The second thing people say is: “You’re gonna have your hands full.” Or “I couldn’t do it.” Or “I’m glad I’m not you.” Then they pat your belly and smile and ask you if you’ve picked out names yet.

And after having that exact same conversation every day for 9 months, I began to wonder. Would I be able to do it? I knew how to care for an infant, but I’d never cared for two at once while simultaneously raising a rambunctious 5 year old and 2 year old.

And because people are lovely and helpful, the third thing they do is they offer advice.

“Sleep when the babies sleep!” Which I learned is impossible when there are two older children around.

“Get them on the same schedule” Which I didn’t want to do because then I could never find a single minute to look into the eyes of one baby at a time so that she would know how much I loved her, just her, all-by-herself-her.

“Feed them both together” which I learned to do. But I had no idea how hard tandem nursing would prove to be, and how much I would hate doing it.

And then there was simply the advice “Go down.” Which I didn’t even understand at first.” Go down”, she said. The idea was this: when things feel impossibly difficult, go down. Put the babies on the ground. They’re safe there. You go down, too. Things can’t get any worse from there. I nodded along in understanding, not really understanding at the time.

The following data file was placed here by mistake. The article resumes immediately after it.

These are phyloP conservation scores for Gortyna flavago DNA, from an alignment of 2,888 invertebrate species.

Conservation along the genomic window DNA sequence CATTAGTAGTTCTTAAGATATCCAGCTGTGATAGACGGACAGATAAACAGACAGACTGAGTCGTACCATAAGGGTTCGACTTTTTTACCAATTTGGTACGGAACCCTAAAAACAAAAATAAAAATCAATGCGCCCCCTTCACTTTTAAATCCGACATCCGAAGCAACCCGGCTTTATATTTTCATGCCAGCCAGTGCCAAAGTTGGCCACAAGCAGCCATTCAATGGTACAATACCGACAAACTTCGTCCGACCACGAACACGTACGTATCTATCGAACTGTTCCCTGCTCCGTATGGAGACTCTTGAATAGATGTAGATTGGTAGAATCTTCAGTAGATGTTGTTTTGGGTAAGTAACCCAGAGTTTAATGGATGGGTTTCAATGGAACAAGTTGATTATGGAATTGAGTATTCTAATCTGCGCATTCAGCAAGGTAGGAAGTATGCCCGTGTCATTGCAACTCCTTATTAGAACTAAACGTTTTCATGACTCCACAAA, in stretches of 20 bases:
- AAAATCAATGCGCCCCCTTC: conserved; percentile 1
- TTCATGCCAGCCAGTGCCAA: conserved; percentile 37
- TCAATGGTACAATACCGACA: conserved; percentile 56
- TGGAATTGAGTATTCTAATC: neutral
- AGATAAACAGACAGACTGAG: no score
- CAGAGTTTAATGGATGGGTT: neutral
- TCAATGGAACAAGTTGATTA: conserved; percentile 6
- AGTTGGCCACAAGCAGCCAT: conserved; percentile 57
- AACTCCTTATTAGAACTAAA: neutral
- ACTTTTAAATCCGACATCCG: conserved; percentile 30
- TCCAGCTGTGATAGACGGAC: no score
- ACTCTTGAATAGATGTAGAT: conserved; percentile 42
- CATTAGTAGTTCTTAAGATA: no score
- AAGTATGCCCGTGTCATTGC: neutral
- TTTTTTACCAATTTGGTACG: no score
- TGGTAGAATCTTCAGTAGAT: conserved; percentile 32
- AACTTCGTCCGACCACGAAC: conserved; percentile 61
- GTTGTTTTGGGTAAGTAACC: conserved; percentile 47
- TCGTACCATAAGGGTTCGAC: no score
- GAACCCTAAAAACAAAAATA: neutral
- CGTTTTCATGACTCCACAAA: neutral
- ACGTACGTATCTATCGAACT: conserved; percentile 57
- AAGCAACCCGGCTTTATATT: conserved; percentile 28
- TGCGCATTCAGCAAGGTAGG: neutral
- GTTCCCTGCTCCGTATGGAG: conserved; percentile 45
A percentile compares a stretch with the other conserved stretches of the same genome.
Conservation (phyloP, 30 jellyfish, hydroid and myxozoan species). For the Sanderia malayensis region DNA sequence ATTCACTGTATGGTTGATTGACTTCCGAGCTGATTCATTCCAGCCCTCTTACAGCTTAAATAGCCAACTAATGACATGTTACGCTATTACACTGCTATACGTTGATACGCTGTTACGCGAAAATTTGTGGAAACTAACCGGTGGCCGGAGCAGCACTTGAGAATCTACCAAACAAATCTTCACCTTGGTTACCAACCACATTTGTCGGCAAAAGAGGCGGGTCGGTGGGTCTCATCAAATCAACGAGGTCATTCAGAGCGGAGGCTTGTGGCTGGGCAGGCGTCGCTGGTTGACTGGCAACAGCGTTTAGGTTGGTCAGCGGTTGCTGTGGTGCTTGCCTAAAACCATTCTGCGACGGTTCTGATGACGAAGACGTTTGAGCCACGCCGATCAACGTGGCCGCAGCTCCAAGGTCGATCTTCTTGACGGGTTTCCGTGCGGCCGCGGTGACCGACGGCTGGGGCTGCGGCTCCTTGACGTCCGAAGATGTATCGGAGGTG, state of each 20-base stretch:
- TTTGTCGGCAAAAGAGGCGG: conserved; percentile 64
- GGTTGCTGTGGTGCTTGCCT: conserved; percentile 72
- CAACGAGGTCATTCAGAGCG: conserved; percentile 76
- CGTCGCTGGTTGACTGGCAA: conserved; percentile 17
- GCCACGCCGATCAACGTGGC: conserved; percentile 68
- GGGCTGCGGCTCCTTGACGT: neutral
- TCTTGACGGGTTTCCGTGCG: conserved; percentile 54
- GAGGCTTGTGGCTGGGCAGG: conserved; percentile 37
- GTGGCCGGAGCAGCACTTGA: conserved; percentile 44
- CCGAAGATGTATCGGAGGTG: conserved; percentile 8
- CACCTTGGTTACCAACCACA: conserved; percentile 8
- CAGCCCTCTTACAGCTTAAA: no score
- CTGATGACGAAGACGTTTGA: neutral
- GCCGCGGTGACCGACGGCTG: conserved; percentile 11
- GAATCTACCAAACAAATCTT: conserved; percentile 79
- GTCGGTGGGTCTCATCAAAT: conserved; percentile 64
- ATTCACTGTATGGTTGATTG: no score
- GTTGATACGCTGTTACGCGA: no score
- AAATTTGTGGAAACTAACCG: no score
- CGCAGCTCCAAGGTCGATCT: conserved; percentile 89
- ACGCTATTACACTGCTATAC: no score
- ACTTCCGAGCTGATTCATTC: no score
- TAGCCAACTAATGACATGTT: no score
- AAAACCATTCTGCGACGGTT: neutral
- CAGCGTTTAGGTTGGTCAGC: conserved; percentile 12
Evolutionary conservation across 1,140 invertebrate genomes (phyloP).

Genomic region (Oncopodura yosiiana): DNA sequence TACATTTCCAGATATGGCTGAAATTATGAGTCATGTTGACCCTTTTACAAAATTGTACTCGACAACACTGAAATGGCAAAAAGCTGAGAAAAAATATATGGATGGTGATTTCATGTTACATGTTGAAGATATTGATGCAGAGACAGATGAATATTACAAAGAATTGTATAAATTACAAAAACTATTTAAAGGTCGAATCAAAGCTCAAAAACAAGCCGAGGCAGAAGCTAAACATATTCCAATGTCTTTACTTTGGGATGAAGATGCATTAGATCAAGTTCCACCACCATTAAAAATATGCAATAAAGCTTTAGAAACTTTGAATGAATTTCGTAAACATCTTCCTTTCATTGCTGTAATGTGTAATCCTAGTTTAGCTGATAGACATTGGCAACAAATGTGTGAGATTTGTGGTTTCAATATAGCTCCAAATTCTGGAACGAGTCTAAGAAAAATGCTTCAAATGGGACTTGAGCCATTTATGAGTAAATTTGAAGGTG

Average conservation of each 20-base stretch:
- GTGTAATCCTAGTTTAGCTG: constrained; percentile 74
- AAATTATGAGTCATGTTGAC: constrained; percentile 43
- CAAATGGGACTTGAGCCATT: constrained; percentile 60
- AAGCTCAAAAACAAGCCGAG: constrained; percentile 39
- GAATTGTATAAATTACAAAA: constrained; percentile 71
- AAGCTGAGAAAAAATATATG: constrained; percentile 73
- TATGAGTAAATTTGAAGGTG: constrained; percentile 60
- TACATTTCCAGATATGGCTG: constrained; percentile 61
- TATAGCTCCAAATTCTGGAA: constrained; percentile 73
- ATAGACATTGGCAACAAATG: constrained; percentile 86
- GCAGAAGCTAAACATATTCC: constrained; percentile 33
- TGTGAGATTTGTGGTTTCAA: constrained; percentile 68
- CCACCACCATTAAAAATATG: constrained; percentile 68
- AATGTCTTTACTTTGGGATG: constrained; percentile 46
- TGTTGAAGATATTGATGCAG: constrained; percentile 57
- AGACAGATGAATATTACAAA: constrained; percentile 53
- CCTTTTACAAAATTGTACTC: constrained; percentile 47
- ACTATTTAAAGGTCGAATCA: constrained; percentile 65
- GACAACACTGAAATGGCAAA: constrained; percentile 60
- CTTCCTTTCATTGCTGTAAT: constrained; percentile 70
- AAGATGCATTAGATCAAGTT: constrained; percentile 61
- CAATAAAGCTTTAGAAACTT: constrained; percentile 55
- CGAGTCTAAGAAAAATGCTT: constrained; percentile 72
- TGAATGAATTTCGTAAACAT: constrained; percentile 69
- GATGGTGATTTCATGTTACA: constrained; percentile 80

But then about 6 months in, I heeded her words. It had been a long, lonely, dirty, crying kind of day with my babes, and so I smoothed out the handmade quilt, laid the two babies down so they could cry next to each other and I went down, crying, with them. I thought about how things could only go up from this place. I thought about what it means to be grounded. I reflected on what it felt like to be WITH my babies in their pain, not detached from it, not standing above it, watching it or judging it. But to feel with them what they were feeling. We stayed down together a long time that day. But of course we rose at some point and when we did… I found myself standing a bit taller in my confidence and my ability as a mother of four. Going down INTO the exhaustion, the insecurity, the fear and the helplessness allowed me to see my way through it.